Other characteristics that differentiate rural carriers from the RBOCs and other large carriers and make the provision of service more costly include:

·        Higher local line costs due to longer lines and the remoteness of the areas that they serve.


·        Higher unit costs for switching equipment due to smaller and more geographically dispersed subscriber populations that offer a limited volume of telephone traffic.


·        Average income in rural service areas is twenty percent lower than in areas served by larger carriers.


·        Higher proportion of residential versus business subscribers.


·        Greater risk of upward residential rate pressure from the threat of bypass and new entrants. This is due to “cream skimming” by new entrants that target only the few high-volume business users within a rural area.


·        Considerably smaller local calling areas, requiring a greater number of toll calls for subscribers.[5]


Despite these challenges, small, rural carriers have made tremendous efforts to make advanced services available to consumers in rural communities wherever feasible.







II.        Market forces, technological development and consumer choices – not regulation – should guide the definition and deployment of advanced services


a.         The definition of “advanced telecommunications capability” should evolve based upon products and services that are available to consumers and viable in the marketplace


OPASTCO believes commercially viable technologies should be the driving force behind the evolution of any advanced services definition.  In its most recent Notice of Inquiry (NOI) concerning the deployment of advanced telecommunications capability to all Americans, the Federal Communications Commission (FCC, Commission) expressed its preference to retain its earlier definition of “advanced services” as those capable of supporting speeds in excess of 200 kilobits per second (Kbps) both upstream and downstream, and “high-speed” services as data that travels at more than 200 Kbps in one direction.[6]  OPASTCO has previously stated that, based on technology readily available today, 200 Kbps is a relatively judicious benchmark.  Small LECs that are able to provision advanced services based on digital subscriber line (DSL) technology should usually find this data rate to be reasonably achievable for a fair proportion of those subscribers who are located somewhat close to a central office.[7]  While OPASTCO believes that this definition is adequate at the current time, policymakers should consider technological and marketplace developments to be paramount determinants.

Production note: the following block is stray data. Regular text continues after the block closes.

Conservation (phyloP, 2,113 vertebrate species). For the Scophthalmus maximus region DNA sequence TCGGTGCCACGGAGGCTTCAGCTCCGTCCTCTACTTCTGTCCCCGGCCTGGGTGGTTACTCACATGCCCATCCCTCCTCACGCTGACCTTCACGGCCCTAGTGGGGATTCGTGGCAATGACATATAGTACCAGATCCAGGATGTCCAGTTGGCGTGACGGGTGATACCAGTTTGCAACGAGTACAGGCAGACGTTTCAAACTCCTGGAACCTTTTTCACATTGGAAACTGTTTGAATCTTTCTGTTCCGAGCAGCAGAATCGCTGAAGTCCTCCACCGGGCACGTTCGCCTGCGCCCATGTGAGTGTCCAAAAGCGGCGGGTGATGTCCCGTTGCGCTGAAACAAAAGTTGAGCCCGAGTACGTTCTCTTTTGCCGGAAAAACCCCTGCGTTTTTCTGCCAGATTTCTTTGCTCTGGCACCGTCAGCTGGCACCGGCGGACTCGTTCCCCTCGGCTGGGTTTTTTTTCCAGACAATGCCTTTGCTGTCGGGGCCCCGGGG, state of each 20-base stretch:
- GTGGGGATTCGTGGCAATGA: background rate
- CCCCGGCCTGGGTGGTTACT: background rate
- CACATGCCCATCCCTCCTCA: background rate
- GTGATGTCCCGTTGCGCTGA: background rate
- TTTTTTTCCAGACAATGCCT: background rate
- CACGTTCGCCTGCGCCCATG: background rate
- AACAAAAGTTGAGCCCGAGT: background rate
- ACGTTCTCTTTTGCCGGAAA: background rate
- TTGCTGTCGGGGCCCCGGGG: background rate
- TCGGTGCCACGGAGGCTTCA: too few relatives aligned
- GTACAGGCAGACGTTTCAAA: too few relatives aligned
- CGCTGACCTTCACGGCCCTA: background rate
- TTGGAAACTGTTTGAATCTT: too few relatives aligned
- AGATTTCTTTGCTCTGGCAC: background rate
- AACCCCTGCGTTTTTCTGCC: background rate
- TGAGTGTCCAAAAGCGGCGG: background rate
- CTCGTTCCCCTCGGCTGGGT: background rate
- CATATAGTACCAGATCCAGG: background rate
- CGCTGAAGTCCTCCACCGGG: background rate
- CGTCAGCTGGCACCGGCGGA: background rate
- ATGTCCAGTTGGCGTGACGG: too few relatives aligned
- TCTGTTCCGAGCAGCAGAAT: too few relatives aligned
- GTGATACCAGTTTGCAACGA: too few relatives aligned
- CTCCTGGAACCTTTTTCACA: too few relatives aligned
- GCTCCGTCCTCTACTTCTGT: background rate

b.                  Universal access is a worthy goal; however, unfunded mandates must be avoided